In over twenty years of work within the non-profit sector, I have had the undeniable pleasure of of working in one of the most diverse sectors. An industry where the common objective, regardless of location or specific services was to stand in the gap and provide oftentimes that intangible gift of visibility to people who are so frequently invisible. My career has afforded me the great fortune of working with well funded, well established organizations as well as those fledgling startups with little or no funding, but who had been brought to life out of need and love of those willing to stand in the gap to provide for that need.
Time and time again, I have been witness to the amazing power where vision met generosity and the impossible became possible; where the world felt right, everyone from the executive director down to the receptionist feels like they make the world a better place on a daily basis. Where I developed the value of treating clients like worthy consumers and dignity of the person is valued above whether a contract is renewed.
I have also experienced the pangs of loss; from failures to secure funding for programming, to simply not communicating a vision compelling enough to ignite community engagement. I know what it feels like to be on the layoff side of a merger and working in a toxic environment not fit for the mission an organization was designed to carry out. Ironically, in many cases non-profit organizations survive despite themselves. All for the greater good, right?
Like all companies, these organizations met the challenges of growth within a framework that accounted for both the need to provide direct services while ensuring financial viability. Leadership in the non-profit sector requires not only the anticipation of demands from or shifts in funder(s) priorities, losses of funding, changes in constituent priorities, in addition to swings in the political landscape. Not to mention the loss/gain of key staff including that dreaded moment when a board of directors chooses what is best for an organization at the expense of those who founded it. It is through this amazingly diverse and complex lens, I view the world and it’s working systems .
As a strategic thinker with the Clifton Strengthsfinder themes of Input, Intellection, Learner; in addition to being a problem solver and simply desiring to contribute to this discussion in a meaningful way, I have spent a significant period of time reflecting on the leadership skills which are being championed for 21st leaders, for-profit and non-profit alike, I am transported back in time to the early 90’s while working at AID Atlanta, an AIDS Service Organization. Like most AIDS service organizations in those days of the heights of death and dying of the epidemic, leadership at all levels of the organization-and everyone was a leader, required the types of 21st century leadership skills described by thought leaders. Strategic/Creative/Systemic thinking, comfort-ability with ambiguity and uncertainty collaboration and networking skills, the use of horizontal and vertical development processes (this was simply the way I came to understand professional development and for years believed, everyone did it this way), and it was always “relationship-centered”-what mattered most was relationships. It was a time of building up in the face of devastating losses in the middle of a crisis.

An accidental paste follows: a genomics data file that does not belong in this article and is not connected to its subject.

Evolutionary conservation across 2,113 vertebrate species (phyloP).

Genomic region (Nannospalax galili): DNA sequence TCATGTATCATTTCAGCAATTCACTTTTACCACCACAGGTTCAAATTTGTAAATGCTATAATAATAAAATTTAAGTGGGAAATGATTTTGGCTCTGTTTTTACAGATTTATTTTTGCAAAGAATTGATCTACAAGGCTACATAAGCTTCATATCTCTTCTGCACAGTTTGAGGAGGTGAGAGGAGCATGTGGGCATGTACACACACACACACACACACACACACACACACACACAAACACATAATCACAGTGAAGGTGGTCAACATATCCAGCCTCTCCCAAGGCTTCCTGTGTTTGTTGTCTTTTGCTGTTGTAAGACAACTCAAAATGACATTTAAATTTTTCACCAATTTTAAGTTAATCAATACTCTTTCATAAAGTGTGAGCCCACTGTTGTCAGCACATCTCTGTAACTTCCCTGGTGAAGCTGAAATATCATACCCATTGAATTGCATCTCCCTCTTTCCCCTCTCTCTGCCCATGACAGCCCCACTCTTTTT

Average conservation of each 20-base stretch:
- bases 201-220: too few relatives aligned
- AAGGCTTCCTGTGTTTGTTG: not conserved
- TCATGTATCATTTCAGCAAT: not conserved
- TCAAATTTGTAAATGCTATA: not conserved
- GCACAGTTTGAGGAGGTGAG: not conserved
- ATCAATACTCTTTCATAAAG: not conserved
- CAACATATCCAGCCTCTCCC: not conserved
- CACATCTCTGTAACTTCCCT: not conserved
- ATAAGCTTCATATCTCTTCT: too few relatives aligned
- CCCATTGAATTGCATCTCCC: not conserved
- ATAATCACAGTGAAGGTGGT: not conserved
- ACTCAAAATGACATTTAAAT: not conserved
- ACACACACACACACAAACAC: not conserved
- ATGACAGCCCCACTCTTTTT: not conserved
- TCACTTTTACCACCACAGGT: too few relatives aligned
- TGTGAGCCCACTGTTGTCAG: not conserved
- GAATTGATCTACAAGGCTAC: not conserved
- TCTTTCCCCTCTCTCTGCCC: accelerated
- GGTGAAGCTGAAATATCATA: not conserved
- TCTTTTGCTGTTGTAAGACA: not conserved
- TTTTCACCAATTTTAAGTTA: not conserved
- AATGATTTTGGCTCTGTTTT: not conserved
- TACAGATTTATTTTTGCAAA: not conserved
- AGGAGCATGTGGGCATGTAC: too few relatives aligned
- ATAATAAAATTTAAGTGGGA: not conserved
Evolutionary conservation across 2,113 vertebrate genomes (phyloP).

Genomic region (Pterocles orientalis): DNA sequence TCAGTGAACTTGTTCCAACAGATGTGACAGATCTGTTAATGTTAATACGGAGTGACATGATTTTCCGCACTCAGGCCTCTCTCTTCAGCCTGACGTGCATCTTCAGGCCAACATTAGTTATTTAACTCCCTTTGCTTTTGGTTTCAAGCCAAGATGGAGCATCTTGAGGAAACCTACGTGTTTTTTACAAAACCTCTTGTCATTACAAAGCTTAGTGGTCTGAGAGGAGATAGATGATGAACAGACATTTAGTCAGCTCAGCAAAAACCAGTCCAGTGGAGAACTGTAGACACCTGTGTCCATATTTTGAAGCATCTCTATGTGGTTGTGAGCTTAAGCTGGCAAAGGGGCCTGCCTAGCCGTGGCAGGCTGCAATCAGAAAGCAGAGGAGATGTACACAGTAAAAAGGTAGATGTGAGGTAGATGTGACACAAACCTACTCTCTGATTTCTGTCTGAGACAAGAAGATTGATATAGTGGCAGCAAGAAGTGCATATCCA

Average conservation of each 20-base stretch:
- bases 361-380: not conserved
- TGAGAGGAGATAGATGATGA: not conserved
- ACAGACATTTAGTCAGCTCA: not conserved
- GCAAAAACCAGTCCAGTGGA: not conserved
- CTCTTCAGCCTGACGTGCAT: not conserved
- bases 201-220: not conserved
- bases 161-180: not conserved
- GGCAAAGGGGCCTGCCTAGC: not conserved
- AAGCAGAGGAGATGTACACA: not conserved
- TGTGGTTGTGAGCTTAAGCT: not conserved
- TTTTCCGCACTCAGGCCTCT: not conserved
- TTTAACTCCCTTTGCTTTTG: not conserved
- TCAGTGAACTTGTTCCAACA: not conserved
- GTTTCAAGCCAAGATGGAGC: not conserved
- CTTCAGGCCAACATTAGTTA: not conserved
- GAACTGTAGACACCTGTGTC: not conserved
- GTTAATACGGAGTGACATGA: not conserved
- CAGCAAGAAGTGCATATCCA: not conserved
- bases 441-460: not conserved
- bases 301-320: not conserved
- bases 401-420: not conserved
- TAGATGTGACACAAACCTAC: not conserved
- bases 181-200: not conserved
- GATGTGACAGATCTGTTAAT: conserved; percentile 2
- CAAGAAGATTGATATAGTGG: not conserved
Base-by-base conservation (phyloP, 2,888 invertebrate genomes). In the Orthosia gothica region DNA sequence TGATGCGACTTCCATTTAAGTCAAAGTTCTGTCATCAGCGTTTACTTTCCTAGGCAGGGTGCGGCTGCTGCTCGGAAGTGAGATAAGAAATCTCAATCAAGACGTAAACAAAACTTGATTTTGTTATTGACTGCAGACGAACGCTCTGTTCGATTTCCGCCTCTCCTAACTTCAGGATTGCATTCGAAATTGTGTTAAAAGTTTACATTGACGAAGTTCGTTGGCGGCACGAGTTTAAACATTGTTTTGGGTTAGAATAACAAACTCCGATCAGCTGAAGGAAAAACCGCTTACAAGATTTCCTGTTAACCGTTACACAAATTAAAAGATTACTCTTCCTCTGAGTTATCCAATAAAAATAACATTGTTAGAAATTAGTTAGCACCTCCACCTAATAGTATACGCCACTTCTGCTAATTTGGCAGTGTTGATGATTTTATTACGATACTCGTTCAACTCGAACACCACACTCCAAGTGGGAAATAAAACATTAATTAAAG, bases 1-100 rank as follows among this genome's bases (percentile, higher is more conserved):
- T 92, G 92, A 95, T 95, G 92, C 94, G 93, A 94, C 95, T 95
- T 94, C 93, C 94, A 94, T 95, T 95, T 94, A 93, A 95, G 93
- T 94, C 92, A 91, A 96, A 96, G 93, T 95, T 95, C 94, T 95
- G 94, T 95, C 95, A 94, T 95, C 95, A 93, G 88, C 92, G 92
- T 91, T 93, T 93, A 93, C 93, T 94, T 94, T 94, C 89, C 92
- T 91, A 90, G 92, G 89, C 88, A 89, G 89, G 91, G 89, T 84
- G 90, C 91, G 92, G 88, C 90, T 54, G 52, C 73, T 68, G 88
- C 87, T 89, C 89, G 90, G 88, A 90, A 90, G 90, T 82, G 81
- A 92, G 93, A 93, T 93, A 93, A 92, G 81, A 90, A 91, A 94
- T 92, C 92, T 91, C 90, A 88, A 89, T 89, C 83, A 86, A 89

Unfortunately or fortunately, with the advances in medicine that brought the much needed stabilization and relief from the ongoing crisis, organizations shifted their focus; leadership became compartmentalized with a “management” focus and the “we’re all in this together” spirit fell to a strict hierarchical system where decision make was reserved for the directors. The paradigm resulting from that sense of urgency created by crisis gave way to settling in for the long haul. Non-profit managers, directors, and leaders in AIDS service organization modeled their counterparts in the corporate sector in the new paradigm. Which was standard operating procedure for most if not all community based organizations who weren’t in the throes of crisis. Much like the dismal state of customer service provided these days, service provision has become an act of muscle memory, lacking the investment, innovation, and creativity which were once their keystones.
What is it about operating within a framework of a crisis or as we are learning now,an environment described by the army acronym VUCA (Volatile, Uncertain, Complex, Ambiguous) which necessitates our thinking about leadership development and its skill sets, which quite frankly seem like the kind of skills we would want irrespective of shifting circumstances? Obviously management processes and the use of particular skills over others will be impacted by circumstances. What I am referring to is the type of strategic/creative/systemic thinking, the emphasis on shared decision making, in the spirit of collaboration and networking, all conducted in an environment where relationships are valued and each individual participates in a developmental process which combines horizontal and vertical approaches. What was unique about the people who were coming together in communities to form organizations in the middle of the AIDS crisis which that organically developed that very skill set?
Is there something, inherent in struggle or if you prefer, volatile, uncertain, complex, and ambiguous environments that simply drive us to that better part of ourselves? Can we gain insight by looking at those early years in the AIDS epidemic and find the answers to the looming questions about leadership development in the 21st century. I believe we can, and I welcome the opportunity to explore these answers and many more with you-if you are willing.